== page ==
Commercial Real Estate as an Inflation Hedge
“While investment real estate can be an effective hedge against inflation, the effectiveness of the hedge depends significantly on a property’s cashflow increases and utility.”
The unprecedented fiscal and monetary stimulus enacted during the last year, has sparked debate about the potential for rampant inflation in the future. As a result, investors are contemplating increased allocations to “harder” assets, such as commodities, real estate, and Bitcoin (à la Elon Musk). Commercial real estate, in particular, can be an effective inflation hedge.
The Fed’s balance sheet increased to more than $7 trillion last year and is projected to reach $10 trillion by the end of 2021 (Bloomberg). The Fed has vowed to continue its bond purchases and keep its key interest rate between 0% and 0.25% until the economy reaches full employment and inflation passes 2.0%. The breakeven inflation rate, a market-based measure of expected inflation, has risen from 0.5% in March of 2020 to 2.2% at the beginning of February 2021.
Economists and market prognosticators have their own predictions for future inflation levels, but if history is a guide, inflation levels will likely at least match those of the last 20 years. From 2000 to 2020, the personal consumption expenditure (CPE) index increased by 40%. This equates to average inflation of about 1.8% per year. During that same period, the housing portion of the CPE increased by 63.0%, or 3.1% per year (FRED Economic Data).
Conventional wisdom is that all investment real estate is an inflation hedge because it has limited supply, long-term fixed rate debt, and increasing cashflows due to the ability to raise rents over time. The chart below shows a comparison between the net operating income for core U.S. properties and U.S. inflation over a 15-year period beginning in 2004. In most years, increases in real estate cashflows met or exceeded inflation.
While investment real estate is generally an effective hedge against inflation, there are some caveats. First, increasing cashflow is predicated on rents increasing at least as quickly as operating expenses, which is not always the case. For instance, real estate tax reassessments can outpace rent increases, diminishing net operating income. This may be even more relevant going forward as many cities and states will target real estate taxes to offset budget shortfalls. Asset classes with shorter-term leases, such as apartments, storage, or industrial/flex, typically adjust rents more frequently than assets with longer term leases, such as industrial, retail, and office buildings.
A second caveat is that for rents to increase over time, properties must maintain their usefulness. The chart below shows Green Street’s commercial real estate price index since 1998, which combines all major commercial property types. The index has increased over the last 20 years, but experienced sharp downturns after the Great Recession and the coronavirus pandemic. The pandemic accelerated trends that were already underway, such as a transition to more remote working amongst office users and e-commerce’s growth as a percentage of retail sales. Office and retail mall valuations are down 9% and 20% from pre-COVID pricing, respectively, while industrial is up 8%.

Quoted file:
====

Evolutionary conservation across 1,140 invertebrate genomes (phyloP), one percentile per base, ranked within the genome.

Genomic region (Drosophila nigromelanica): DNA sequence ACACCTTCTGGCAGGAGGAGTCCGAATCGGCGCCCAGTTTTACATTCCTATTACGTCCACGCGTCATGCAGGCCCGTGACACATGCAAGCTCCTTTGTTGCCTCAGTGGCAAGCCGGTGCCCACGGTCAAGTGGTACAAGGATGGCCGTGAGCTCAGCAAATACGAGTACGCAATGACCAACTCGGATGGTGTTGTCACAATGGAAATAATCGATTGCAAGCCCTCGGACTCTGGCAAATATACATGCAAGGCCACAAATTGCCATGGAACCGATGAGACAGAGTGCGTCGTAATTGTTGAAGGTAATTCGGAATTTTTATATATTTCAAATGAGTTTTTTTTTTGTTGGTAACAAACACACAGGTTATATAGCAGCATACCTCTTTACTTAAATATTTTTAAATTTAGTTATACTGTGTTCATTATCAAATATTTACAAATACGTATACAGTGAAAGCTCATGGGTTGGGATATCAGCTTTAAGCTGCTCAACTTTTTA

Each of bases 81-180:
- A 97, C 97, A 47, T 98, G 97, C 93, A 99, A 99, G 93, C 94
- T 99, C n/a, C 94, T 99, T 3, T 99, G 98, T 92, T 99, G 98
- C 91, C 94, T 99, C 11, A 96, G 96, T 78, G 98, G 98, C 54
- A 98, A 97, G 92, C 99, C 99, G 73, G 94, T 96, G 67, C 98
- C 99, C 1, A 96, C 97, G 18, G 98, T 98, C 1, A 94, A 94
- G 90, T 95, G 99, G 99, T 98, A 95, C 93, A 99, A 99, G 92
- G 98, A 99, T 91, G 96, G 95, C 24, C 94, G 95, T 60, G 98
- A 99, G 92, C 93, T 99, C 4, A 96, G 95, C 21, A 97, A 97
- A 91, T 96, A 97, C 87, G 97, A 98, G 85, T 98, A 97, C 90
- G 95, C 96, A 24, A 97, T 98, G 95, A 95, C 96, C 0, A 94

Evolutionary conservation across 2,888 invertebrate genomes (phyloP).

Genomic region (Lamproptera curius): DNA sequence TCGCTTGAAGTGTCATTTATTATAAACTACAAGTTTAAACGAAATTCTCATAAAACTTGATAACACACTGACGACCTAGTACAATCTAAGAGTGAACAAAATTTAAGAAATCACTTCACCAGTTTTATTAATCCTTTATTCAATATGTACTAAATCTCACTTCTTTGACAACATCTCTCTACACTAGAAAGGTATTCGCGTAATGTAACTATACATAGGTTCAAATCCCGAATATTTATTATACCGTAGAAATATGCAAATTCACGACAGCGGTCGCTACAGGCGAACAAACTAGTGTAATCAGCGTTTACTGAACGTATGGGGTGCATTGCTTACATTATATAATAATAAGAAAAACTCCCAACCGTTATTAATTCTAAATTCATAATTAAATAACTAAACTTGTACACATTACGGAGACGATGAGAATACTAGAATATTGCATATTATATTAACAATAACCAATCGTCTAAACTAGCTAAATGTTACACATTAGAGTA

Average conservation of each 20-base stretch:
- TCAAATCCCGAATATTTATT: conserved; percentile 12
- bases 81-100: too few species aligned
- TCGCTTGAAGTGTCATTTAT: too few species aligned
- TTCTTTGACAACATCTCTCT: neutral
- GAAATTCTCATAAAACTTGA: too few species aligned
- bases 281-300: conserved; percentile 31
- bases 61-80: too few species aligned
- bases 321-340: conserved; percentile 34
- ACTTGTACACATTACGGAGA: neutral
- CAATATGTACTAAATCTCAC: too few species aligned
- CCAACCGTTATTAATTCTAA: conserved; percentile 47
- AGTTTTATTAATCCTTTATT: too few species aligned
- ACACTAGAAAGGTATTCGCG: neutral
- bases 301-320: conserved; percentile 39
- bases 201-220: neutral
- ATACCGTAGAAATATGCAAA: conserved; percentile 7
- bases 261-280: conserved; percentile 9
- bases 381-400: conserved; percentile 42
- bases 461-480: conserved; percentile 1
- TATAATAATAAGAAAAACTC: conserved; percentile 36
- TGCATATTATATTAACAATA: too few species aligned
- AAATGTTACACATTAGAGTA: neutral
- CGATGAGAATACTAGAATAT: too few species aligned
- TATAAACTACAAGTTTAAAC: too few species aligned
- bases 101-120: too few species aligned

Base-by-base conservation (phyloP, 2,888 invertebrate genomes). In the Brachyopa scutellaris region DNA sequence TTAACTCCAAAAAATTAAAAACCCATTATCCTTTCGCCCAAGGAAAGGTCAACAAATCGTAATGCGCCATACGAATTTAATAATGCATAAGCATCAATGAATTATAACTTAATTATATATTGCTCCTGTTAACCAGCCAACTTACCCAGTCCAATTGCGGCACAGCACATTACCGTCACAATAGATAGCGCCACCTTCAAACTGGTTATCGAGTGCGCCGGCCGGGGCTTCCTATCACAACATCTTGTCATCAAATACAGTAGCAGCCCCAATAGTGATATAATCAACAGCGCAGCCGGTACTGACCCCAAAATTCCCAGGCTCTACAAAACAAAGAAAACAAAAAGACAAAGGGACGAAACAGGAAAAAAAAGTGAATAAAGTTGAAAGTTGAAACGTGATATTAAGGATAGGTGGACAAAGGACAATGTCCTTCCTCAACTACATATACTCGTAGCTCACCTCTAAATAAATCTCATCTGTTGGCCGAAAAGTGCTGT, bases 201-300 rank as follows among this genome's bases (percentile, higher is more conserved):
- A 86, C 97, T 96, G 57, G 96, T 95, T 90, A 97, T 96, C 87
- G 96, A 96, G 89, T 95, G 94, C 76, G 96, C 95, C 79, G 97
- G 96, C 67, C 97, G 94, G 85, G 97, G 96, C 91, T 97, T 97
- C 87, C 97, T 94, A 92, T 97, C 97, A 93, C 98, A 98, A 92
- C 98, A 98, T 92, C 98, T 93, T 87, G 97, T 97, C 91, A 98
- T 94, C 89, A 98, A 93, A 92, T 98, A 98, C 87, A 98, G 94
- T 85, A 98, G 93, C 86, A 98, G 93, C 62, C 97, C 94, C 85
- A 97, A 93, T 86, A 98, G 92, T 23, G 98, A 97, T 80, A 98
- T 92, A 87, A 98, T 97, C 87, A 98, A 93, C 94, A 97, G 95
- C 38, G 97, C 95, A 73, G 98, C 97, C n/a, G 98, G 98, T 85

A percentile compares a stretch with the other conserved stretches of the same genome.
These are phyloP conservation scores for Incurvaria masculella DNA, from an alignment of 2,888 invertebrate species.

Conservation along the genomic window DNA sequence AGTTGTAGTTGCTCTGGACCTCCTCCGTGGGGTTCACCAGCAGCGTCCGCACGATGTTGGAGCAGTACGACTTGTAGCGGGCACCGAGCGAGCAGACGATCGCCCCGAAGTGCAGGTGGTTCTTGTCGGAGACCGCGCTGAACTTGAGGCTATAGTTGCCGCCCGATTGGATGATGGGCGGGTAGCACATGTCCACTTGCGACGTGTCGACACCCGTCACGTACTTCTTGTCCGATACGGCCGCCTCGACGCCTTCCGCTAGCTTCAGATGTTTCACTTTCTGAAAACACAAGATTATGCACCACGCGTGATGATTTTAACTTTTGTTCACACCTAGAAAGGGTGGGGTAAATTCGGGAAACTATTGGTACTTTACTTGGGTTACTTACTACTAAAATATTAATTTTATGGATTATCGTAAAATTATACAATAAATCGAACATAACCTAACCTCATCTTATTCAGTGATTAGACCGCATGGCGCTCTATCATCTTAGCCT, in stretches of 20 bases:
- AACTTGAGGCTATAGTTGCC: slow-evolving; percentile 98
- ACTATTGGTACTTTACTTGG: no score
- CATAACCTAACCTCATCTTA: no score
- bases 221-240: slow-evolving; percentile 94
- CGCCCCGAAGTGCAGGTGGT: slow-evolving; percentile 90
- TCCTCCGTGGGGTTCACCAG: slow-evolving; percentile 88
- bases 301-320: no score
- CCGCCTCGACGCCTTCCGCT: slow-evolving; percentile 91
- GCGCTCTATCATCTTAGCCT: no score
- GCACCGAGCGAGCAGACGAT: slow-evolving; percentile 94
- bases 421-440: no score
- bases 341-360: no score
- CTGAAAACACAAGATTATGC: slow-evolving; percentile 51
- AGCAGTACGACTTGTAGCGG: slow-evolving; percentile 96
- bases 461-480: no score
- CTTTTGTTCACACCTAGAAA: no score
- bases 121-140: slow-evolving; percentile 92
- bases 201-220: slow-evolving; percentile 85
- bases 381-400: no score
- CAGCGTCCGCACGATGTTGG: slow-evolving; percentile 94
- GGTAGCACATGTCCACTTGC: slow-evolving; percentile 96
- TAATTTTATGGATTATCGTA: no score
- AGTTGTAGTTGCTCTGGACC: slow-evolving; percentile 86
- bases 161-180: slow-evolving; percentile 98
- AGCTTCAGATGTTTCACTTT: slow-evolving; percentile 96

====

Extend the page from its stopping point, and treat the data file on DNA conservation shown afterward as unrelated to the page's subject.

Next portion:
Opinions abound as to which of the real estate shifts are temporary and which are permanent. It seems likely that core downtown office markets will rebound as the virus recedes and workers and residents return, but average asking rents and seller price expectations do not yet reflect today’s impaired tenant demand. The enclosed malls of yesteryear, on the other hand, will not be returning to their previous glory, and instead may have a second life as industrial distribution sites or higher- density, mixed-use developments.
So while investment real estate can bean effective hedge against inflation, the effectiveness of the hedge depends significantly on a property’s cashflow increases and utility. It is, therefore, important to select real estate market segments that are aligned with future macro trends and will continue to have pricing power. Properties with more questionable near-term uses in markets with stagnating growth require careful underwriting or repositioning strategies to offset these risks and keep up with inflation. Contact your wealth manager to discuss how real estate investments might play a role in your portfolio.
This material is solely for informational purposes and shall not constitute a recommendation or offer to sell or a solicitation to buy securities. The opinions expressed herein represent the current, good faith views of the author at the time of publication and are provided for limited purposes, are not definitive investment advice, and should not be relied on as such. The information presented herein has been developed internally and/or obtained from sources believed to be reliable; however, neither the author nor Manchester Capital Management guarantee the accuracy, adequacy or completeness of such information.
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